For in Your sight a thousand years are but a day that passes, or a watch of the night.
I. THE GROUND OF THIS ESTIMATE. It is the eternity of God. He who is from everlasting to everlasting - God, the Eternal. There never was a period in which he was not. He is more permanent than the most changeless things.
1. History teaches us this. Push back so far as we can into the remote past, there we find the sure proof of the Divine existence and work.
2. Science teaches it yet more powerfully. Whether we investigate the old rocks beneath our feet, or gaze upon the stars on high, both alike tell of vast ages, millenniums upon millenniums, in which they have had their being, and alike they proclaim God.
3. Revelation affirms the same.
II. ITS REASONABLENESS. Human analogies help us here. For our ideas of time are:
1. According to our own length of life. To short-lived creatures, such as the insects, a day appears a vast stretch of time; but to us, the days of whose years are three score years and ten, and perhaps four score years, a day is scarcely any time at all. We think a great deal of half a century, but what would one like Methuselah have thought of it? Only an insignificant fraction of his life, not needing to be much counted of. The angels of God also, what are our centuries to them? Above all, God the Eternal, how could it be otherwise than that a thousand years should be to him as one day?
2. According to the magnitude and multiplicity of those matters which demand and occupy our attention. There are people who live in very limited spheres, and who have scarcely anything to do - the idle rich, and many more. Their one idea is how to kill time; they hardly know how to get through it - their days are miserably long. But take the man of affairs, who has large responsibilities resting upon him, the statesman, the merchant, the governor of wide areas and of great numbers of men; - these have so much to attend to that the days are all too short and too few, and are gone long before they can accomplish what they have to do. Apply this to the idea of God. How vast his dominion! how infinite the demands upon his thought and energy! To him, therefore, a thousand years would be as one day.
3. Happiness or misery also cannot but affect our estimate of time. The sufferer tossed with pain, the prisoner in his dungeon, the exile, the miserable ones of all kinds, - how long, how wearisome, are their days (Job 7:4; Psalm 130:6; Luke 16:23-25)! On the other hand, the happy ones, - how time flies with them! And God is the blessed God - "the blessed and only Potentate." All that. can contribute to his joy is present to him increasingly; the evil that exists is but the evolution of good. Why should he not be blessed? Our sad days of pain, therefore, which seem to us like a thousand years, he knows not, but only the joy which reverses such estimate of time.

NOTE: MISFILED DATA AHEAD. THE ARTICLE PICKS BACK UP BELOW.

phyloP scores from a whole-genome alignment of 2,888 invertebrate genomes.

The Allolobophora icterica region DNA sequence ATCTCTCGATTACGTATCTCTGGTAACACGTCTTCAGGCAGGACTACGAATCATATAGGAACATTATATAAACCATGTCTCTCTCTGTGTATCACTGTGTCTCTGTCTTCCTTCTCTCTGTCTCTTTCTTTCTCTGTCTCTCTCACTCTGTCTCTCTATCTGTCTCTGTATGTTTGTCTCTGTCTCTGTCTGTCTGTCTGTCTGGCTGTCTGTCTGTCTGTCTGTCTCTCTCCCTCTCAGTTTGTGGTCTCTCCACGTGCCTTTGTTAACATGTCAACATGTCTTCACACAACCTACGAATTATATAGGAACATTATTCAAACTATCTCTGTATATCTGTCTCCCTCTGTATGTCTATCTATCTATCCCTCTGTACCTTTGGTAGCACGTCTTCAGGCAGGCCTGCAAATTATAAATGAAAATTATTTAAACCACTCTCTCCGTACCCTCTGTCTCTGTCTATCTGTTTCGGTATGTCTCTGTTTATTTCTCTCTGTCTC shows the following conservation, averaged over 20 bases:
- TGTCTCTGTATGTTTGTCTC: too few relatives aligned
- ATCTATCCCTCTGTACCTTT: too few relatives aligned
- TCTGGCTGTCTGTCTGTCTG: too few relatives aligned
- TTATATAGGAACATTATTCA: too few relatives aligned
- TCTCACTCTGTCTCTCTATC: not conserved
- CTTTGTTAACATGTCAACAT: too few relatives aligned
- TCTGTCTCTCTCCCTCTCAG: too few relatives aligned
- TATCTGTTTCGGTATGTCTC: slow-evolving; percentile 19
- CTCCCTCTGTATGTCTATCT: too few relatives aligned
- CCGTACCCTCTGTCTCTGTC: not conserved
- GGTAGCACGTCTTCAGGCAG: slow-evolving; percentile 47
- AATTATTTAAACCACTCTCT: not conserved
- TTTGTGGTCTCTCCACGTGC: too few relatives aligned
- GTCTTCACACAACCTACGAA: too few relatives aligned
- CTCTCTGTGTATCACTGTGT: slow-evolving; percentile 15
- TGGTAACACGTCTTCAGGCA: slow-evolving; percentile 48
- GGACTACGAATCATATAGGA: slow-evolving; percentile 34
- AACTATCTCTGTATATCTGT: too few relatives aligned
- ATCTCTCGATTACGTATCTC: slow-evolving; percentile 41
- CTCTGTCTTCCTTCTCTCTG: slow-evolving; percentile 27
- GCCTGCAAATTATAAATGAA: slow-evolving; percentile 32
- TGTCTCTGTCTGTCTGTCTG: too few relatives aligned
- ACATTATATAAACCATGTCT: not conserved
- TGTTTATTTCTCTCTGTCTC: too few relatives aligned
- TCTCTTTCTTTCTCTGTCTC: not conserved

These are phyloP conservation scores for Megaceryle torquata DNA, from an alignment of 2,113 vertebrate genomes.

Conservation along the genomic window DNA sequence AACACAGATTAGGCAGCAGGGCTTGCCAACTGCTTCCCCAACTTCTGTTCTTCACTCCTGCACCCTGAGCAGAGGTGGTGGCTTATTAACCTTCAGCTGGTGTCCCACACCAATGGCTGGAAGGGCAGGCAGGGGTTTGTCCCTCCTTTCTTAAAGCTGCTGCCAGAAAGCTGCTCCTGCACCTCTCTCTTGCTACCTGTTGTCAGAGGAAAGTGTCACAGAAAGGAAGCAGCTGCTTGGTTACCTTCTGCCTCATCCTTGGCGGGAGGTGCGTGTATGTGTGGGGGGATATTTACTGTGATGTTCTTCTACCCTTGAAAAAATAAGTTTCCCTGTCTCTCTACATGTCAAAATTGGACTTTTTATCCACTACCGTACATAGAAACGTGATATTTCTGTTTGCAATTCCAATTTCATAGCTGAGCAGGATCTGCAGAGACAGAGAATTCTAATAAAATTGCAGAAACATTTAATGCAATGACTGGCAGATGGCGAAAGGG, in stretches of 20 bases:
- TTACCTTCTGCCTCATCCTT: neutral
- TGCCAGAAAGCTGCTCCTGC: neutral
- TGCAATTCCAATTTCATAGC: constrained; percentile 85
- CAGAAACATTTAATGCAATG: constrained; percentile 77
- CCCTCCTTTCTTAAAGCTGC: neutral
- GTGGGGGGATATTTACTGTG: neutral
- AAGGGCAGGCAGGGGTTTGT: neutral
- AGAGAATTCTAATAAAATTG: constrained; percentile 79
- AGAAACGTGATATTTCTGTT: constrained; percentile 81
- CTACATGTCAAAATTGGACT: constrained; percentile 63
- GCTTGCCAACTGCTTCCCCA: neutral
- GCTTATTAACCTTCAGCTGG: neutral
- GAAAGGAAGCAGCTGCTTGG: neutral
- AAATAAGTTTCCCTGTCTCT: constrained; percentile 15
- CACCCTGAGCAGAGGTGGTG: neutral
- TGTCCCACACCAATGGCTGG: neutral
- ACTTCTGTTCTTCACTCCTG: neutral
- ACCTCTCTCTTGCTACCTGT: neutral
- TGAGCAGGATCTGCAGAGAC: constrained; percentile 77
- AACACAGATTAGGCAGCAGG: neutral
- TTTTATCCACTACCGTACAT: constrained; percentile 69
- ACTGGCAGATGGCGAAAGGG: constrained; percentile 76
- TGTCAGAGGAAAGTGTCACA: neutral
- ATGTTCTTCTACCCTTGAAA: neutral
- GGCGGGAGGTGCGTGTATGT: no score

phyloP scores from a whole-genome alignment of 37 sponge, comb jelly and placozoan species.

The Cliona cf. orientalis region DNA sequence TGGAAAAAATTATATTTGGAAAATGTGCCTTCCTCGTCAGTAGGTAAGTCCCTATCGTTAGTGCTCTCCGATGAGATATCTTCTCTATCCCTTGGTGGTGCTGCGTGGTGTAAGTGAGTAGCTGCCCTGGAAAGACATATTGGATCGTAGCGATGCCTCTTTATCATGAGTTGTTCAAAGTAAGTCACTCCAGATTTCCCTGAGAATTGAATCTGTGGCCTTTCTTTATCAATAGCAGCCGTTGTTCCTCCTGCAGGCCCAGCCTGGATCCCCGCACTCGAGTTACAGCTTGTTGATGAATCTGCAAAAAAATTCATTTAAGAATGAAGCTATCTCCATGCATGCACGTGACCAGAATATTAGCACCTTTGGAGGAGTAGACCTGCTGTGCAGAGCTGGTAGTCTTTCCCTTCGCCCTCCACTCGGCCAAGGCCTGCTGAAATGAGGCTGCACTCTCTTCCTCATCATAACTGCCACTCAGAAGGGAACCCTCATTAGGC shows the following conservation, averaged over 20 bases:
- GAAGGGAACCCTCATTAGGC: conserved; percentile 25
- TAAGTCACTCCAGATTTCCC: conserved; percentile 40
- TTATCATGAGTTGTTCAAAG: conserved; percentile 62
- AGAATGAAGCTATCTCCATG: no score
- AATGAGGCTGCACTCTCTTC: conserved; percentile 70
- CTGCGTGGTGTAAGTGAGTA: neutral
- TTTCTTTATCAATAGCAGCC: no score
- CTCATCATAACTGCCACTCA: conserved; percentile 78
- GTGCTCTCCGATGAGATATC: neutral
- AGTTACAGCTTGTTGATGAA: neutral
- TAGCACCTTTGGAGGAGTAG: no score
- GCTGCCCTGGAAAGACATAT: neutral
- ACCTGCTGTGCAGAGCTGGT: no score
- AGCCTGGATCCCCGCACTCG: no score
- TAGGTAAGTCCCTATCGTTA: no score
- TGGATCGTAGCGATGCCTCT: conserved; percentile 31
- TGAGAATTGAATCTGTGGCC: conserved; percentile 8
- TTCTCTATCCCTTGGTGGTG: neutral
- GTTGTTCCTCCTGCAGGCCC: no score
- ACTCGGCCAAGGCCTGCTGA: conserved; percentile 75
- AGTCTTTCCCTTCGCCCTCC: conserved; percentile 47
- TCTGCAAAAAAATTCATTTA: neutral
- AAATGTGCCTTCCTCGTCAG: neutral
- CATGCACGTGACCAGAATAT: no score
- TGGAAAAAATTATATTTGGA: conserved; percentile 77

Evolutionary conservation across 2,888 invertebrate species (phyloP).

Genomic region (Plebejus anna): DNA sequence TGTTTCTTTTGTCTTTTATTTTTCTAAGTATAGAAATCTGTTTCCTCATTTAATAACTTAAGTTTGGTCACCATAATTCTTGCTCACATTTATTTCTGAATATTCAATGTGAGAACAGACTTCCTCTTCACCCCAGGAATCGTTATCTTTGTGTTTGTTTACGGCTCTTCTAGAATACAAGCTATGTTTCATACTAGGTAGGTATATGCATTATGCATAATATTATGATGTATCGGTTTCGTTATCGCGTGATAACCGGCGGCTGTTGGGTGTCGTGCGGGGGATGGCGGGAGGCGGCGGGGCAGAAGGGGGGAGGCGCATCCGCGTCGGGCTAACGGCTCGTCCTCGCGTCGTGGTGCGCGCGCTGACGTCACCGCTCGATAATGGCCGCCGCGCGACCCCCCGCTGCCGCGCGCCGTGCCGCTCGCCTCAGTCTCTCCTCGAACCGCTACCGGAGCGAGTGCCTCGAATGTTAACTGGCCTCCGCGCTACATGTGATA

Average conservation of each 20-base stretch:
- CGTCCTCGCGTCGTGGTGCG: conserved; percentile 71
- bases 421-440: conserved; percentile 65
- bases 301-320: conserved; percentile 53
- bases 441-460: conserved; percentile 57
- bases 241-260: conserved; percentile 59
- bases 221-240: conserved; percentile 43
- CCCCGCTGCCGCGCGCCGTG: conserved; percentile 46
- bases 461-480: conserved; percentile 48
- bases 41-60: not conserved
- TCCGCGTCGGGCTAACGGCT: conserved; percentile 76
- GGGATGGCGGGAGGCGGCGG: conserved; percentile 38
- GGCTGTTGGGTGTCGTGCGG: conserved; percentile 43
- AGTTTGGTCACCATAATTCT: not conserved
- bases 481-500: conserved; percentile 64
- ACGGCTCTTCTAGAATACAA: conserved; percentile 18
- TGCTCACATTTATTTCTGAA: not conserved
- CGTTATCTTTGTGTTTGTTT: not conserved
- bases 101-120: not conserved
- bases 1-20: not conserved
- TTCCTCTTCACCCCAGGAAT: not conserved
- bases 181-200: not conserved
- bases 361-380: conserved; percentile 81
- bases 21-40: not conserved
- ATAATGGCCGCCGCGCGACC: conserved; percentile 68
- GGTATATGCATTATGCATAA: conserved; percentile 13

III. ITS BENEFICENT REMINDERS. All truths of Scripture have practical bearings, and this one assuredly has.
1. It deepens in us the spirit of holy reverence. (Psalm 8:3, 4.)
2. It loosens the power of this world over us. What poor things are all the world's gifts, when seen in the light of God the Eternal!
3. It bids us be patient, and not fret ourselves at the seemingly slow progress of good.
4. It ministers unspeakable consolation. We die, and leave our loved ones and our work; but God ever liveth, and they are in his charge. - S.C.
For a thousand years in Thy sight are but as yesterday when it is past, and as a watch in the night.1. Let us set this truth before our minds: that which seems a long season to man seems a very brief season to God.(1) God has lived for ever. Farther back than our strongest thought can travel, farther back than our swiftest wing or fancy can fly, and there our God was. As a drop in the boundless ocean, so is a cycle of a thousand years in the view of Him who is alike without beginning of days and end of years.(2) If God estimates the years by the magnitude of His empire, by the multiplicity of His cares, by the wide sweep of His eternal purposes, then no wonder that with God a "thousand years are but as yesterday when it is past."(3) Our Father in Heaven has an unspeakable blessedness. He is infinitely wise, holy, and good. He is love. "His tender mercies are over all His works." He tastes for ever the perfect joy of creating bliss, and conferring it upon others.
2. I proceed to point out the practical uses of this truth.(1) It helps our deep awe and holy reverence. The fear of the Lord is the beginning of wisdom, as surely as love to God is the very summit of perfection.(2) One way of keeping the world in its proper subordinate place is to more frequently fasten our attention on these subjects, — the power and grandeur of God, the eternity of His being, the perfection of His character, the boundlessness of His empire. These things have power to lift our minds on high.(3) Lastly and chiefly: the practical use of this text is to strengthen our patience, and to cherish in us the assurance that, however long delayed, the purposes of God will be accomplished, the promises of God will be fulfilled.
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